Elena Jane's story

Elena was born in the early 1980s, and placed in care as a young child. She grew up in a Western Australian Aboriginal mission, which was run by the Baptist Church.

The mission ran a bus to drive the children from the community to the local school. When Elena was five years old she was sexually abused by the bus driver on several occasions.

‘He used to take me back to his house. At one point the [bus driver’s] mother went off her head – came home, seen me there, and told the guy to drop me back at school ... Sometimes I used to run back to school.’

Elena thinks the bus driver abused other kids, including her brothers. She did not report this abuse to anyone at the time.

This wasn’t the only abuse Elena experienced at the mission. Her first cousin was ‘messing around with me – a lot of us were messed around with’, and she has a fractured memory of someone ‘touching’ her in one of the mission houses. She also witnessed other children being abused.

By the time Elena was 10 she had begun self-harming and having ‘breakdowns’, and was hospitalised for her mental health issues.

‘No-one knew what was going on ... They said, are your brothers messing around with you? I said no.’ They didn’t ask if anyone else had harmed her, and she didn’t tell them.

The mission closed down and Elena was taken back to live with her mother, ‘and she didn’t want us’. Elena witnessed ‘Mum getting bashed every day’, and would try calling the police for assistance. ‘They were saying, we’re not a taxi service you know? ... I’ve actually dragged her to the police station with a punctured lung.’

Eventually Elena decided to leave. ‘Two years I lasted with her, and I hit the street and I raised myself up.’

When Elena was 12 she ended up homeless in the city, and she remembers ‘sometimes nearly getting raped on the streets’. She moved around a lot after this, and lived in dozens of different houses.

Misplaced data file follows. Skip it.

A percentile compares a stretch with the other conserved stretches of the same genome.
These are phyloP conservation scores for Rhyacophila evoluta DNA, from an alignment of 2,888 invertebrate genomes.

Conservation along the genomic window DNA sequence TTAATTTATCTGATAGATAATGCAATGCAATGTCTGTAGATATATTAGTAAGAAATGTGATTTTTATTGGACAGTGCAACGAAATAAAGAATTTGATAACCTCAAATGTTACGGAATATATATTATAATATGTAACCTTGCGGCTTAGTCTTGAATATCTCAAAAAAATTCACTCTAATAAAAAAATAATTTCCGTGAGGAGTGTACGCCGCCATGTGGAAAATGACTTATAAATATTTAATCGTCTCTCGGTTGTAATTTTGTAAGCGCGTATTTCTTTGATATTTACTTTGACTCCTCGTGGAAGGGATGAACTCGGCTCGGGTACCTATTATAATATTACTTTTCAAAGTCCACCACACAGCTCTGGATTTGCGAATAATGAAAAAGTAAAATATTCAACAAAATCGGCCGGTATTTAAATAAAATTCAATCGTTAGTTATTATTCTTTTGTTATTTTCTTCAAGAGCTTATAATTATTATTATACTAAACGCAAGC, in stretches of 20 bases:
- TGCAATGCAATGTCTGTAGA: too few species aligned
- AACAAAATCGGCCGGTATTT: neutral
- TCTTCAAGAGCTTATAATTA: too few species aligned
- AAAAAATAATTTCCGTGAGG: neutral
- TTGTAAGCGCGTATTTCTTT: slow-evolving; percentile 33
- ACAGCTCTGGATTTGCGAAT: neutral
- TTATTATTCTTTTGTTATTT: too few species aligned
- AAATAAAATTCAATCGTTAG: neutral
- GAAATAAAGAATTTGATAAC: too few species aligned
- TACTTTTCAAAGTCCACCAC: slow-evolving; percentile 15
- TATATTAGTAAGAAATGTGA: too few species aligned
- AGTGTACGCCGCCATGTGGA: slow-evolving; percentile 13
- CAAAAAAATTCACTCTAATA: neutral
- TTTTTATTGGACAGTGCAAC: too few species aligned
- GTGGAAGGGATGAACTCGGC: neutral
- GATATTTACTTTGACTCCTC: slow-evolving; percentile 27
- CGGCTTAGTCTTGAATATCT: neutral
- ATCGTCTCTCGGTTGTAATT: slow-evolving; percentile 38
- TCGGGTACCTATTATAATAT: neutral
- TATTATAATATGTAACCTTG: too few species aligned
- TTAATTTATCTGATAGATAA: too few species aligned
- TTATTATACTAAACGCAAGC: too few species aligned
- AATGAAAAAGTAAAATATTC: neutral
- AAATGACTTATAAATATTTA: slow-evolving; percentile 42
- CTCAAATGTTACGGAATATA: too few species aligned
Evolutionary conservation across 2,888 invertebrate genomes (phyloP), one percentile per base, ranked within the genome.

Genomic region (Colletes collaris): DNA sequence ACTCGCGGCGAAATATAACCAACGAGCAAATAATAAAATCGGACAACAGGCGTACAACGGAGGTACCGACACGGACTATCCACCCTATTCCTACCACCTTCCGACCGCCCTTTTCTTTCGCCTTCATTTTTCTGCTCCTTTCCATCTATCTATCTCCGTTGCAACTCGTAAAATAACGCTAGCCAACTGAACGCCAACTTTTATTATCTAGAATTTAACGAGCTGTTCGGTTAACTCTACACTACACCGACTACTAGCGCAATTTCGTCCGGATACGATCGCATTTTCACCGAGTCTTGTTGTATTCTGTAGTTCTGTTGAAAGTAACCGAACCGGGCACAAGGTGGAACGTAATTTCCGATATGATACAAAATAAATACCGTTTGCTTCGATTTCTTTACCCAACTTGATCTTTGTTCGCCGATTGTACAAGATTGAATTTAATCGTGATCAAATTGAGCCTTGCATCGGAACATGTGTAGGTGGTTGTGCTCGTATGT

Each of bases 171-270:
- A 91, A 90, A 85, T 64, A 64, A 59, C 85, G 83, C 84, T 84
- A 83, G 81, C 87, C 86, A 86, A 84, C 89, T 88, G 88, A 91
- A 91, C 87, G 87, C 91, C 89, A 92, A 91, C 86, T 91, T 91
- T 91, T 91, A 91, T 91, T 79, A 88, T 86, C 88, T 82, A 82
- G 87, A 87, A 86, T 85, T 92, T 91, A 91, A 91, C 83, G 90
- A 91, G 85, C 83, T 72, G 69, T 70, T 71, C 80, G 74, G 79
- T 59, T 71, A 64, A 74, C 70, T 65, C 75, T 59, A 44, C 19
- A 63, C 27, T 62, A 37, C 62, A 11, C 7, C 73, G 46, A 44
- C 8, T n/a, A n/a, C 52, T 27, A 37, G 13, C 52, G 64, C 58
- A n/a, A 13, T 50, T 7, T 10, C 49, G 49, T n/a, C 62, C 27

Elena applied for the state redress scheme a few years back, and received a medium payment. She did not disclose everything that happened to her, but the process of applying still triggered memories of the abuse.

‘It’s a hard struggle, and some people don’t know they’re going through it. Until one day you wake and you’re like oh fuck, that there’s happened to me ... That redress opened up the start of it ... Everything came back, and until today I wasn’t even going to talk about it.’

Until recently Elena was in a long-term relationship. ‘Once I finished that relationship with him, because I had my own shit to deal with, that’s when all this thing just come up.’ She started using amphetamines and cannabis, but has had trouble accessing any kind of rehabilitation or other support.

Even when Elena attempted suicide last year, she did not receive any counselling. ‘I just got turned away from hospitals, refuges.’ She ended up on the street with her children, and committed offences which lead to a custodial sentence.

Her youngest kids are in kinship care now, ‘but I know I can be a good mum, I’m always a good mum to my kids. I just need the system to have faith in us ... I just want a home and a safe foundation for my kids. My kids trust me you know, they know that I’ll protect them. I won’t sleep unless I have them in my sight ... They’re good kids, I’ve taught them well, because of the street knowledge I’ve had to teach them’.

Elena spoke to the Commissioner from jail, and talked about the ongoing impacts of the abuse. ‘I’ve only just linked to mental health here in prison, and got found with PTSD. And it’s too much, it’s layers and layers of sexual abuse. And it’s too much. And because of all that’s peeled back, more comes up. And it’s like, how much more is going to come up? For oneself, it’s just too much.’

Although jail has given her time ‘to deal with my stuff ... now I feel free, ready to talk about stuff’, she does not think it is a good environment in which to start her healing. ‘I just want to feel in a good place when I do let it out. And this is not the place ... I have bad anxiety attacks in here, it’s like I want to run through the wall’.

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